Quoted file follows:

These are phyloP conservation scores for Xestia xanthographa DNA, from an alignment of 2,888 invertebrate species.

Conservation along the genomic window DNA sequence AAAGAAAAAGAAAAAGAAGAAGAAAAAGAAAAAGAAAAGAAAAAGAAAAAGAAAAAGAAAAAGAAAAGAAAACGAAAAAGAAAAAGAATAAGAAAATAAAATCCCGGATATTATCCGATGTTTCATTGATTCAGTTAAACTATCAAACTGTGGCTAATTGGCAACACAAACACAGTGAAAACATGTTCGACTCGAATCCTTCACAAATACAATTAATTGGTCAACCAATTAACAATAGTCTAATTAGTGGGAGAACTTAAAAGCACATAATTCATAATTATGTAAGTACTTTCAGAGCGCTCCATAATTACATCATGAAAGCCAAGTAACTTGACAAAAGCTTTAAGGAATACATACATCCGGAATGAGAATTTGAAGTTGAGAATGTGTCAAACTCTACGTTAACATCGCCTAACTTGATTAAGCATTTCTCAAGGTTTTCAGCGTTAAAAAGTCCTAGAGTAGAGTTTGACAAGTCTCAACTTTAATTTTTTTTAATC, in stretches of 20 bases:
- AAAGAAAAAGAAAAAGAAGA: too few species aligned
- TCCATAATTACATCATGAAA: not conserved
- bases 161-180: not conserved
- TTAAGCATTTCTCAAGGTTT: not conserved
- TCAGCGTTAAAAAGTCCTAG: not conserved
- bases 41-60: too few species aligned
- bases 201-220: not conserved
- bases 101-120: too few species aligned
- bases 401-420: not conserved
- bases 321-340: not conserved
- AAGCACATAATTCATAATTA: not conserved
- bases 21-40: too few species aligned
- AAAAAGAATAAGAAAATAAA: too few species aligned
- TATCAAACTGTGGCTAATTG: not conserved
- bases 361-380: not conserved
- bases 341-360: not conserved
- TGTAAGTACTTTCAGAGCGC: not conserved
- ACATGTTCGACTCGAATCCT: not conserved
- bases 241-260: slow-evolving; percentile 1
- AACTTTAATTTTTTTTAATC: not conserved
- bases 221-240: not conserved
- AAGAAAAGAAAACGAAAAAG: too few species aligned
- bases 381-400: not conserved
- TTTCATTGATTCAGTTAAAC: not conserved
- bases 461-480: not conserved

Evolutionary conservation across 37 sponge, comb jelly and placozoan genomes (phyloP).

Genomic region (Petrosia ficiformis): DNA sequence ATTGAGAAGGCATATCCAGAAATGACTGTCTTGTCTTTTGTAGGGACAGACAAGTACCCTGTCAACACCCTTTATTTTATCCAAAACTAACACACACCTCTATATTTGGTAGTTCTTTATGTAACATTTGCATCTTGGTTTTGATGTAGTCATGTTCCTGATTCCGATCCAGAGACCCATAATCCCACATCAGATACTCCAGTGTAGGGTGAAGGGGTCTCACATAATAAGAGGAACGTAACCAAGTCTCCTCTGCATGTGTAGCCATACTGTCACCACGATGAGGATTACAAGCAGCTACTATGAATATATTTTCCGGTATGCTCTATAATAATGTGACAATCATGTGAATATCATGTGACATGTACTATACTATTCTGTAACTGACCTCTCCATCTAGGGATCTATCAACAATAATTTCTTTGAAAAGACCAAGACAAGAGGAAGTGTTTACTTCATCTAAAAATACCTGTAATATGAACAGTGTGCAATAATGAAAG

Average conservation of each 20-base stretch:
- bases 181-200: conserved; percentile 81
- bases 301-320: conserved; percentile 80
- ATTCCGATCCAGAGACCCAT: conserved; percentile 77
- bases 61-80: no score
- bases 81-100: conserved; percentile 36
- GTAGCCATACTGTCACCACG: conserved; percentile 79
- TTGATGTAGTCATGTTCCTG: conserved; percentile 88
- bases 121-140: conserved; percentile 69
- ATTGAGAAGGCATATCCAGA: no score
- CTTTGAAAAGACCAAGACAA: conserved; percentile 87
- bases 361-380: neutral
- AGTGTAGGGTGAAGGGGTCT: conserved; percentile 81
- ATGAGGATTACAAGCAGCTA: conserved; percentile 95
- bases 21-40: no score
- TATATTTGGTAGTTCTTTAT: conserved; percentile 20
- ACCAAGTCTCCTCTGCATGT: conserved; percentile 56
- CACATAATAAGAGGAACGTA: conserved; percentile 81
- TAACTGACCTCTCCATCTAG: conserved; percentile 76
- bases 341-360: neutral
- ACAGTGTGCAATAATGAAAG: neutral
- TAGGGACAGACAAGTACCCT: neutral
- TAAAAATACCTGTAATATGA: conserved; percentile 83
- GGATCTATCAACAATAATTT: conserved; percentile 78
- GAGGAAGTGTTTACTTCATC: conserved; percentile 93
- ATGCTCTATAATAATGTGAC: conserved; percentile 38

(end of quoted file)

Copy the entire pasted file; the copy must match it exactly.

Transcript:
These are phyloP conservation scores for Xestia xanthographa DNA, from an alignment of 2,888 invertebrate species.

Conservation along the genomic window DNA sequence AAAGAAAAAGAAAAAGAAGAAGAAAAAGAAAAAGAAAAGAAAAAGAAAAAGAAAAAGAAAAAGAAAAGAAAACGAAAAAGAAAAAGAATAAGAAAATAAAATCCCGGATATTATCCGATGTTTCATTGATTCAGTTAAACTATCAAACTGTGGCTAATTGGCAACACAAACACAGTGAAAACATGTTCGACTCGAATCCTTCACAAATACAATTAATTGGTCAACCAATTAACAATAGTCTAATTAGTGGGAGAACTTAAAAGCACATAATTCATAATTATGTAAGTACTTTCAGAGCGCTCCATAATTACATCATGAAAGCCAAGTAACTTGACAAAAGCTTTAAGGAATACATACATCCGGAATGAGAATTTGAAGTTGAGAATGTGTCAAACTCTACGTTAACATCGCCTAACTTGATTAAGCATTTCTCAAGGTTTTCAGCGTTAAAAAGTCCTAGAGTAGAGTTTGACAAGTCTCAACTTTAATTTTTTTTAATC, in stretches of 20 bases:
- AAAGAAAAAGAAAAAGAAGA: too few species aligned
- TCCATAATTACATCATGAAA: not conserved
- bases 161-180: not conserved
- TTAAGCATTTCTCAAGGTTT: not conserved
- TCAGCGTTAAAAAGTCCTAG: not conserved
- bases 41-60: too few species aligned
- bases 201-220: not conserved
- bases 101-120: too few species aligned
- bases 401-420: not conserved
- bases 321-340: not conserved
- AAGCACATAATTCATAATTA: not conserved
- bases 21-40: too few species aligned
- AAAAAGAATAAGAAAATAAA: too few species aligned
- TATCAAACTGTGGCTAATTG: not conserved
- bases 361-380: not conserved
- bases 341-360: not conserved
- TGTAAGTACTTTCAGAGCGC: not conserved
- ACATGTTCGACTCGAATCCT: not conserved
- bases 241-260: slow-evolving; percentile 1
- AACTTTAATTTTTTTTAATC: not conserved
- bases 221-240: not conserved
- AAGAAAAGAAAACGAAAAAG: too few species aligned
- bases 381-400: not conserved
- TTTCATTGATTCAGTTAAAC: not conserved
- bases 461-480: not conserved

Evolutionary conservation across 37 sponge, comb jelly and placozoan genomes (phyloP).

Genomic region (Petrosia ficiformis): DNA sequence ATTGAGAAGGCATATCCAGAAATGACTGTCTTGTCTTTTGTAGGGACAGACAAGTACCCTGTCAACACCCTTTATTTTATCCAAAACTAACACACACCTCTATATTTGGTAGTTCTTTATGTAACATTTGCATCTTGGTTTTGATGTAGTCATGTTCCTGATTCCGATCCAGAGACCCATAATCCCACATCAGATACTCCAGTGTAGGGTGAAGGGGTCTCACATAATAAGAGGAACGTAACCAAGTCTCCTCTGCATGTGTAGCCATACTGTCACCACGATGAGGATTACAAGCAGCTACTATGAATATATTTTCCGGTATGCTCTATAATAATGTGACAATCATGTGAATATCATGTGACATGTACTATACTATTCTGTAACTGACCTCTCCATCTAGGGATCTATCAACAATAATTTCTTTGAAAAGACCAAGACAAGAGGAAGTGTTTACTTCATCTAAAAATACCTGTAATATGAACAGTGTGCAATAATGAAAG

Average conservation of each 20-base stretch:
- bases 181-200: conserved; percentile 81
- bases 301-320: conserved; percentile 80
- ATTCCGATCCAGAGACCCAT: conserved; percentile 77
- bases 61-80: no score
- bases 81-100: conserved; percentile 36
- GTAGCCATACTGTCACCACG: conserved; percentile 79
- TTGATGTAGTCATGTTCCTG: conserved; percentile 88
- bases 121-140: conserved; percentile 69
- ATTGAGAAGGCATATCCAGA: no score
- CTTTGAAAAGACCAAGACAA: conserved; percentile 87
- bases 361-380: neutral
- AGTGTAGGGTGAAGGGGTCT: conserved; percentile 81
- ATGAGGATTACAAGCAGCTA: conserved; percentile 95
- bases 21-40: no score
- TATATTTGGTAGTTCTTTAT: conserved; percentile 20
- ACCAAGTCTCCTCTGCATGT: conserved; percentile 56
- CACATAATAAGAGGAACGTA: conserved; percentile 81
- TAACTGACCTCTCCATCTAG: conserved; percentile 76
- bases 341-360: neutral
- ACAGTGTGCAATAATGAAAG: neutral
- TAGGGACAGACAAGTACCCT: neutral
- TAAAAATACCTGTAATATGA: conserved; percentile 83
- GGATCTATCAACAATAATTT: conserved; percentile 78
- GAGGAAGTGTTTACTTCATC: conserved; percentile 93
- ATGCTCTATAATAATGTGAC: conserved; percentile 38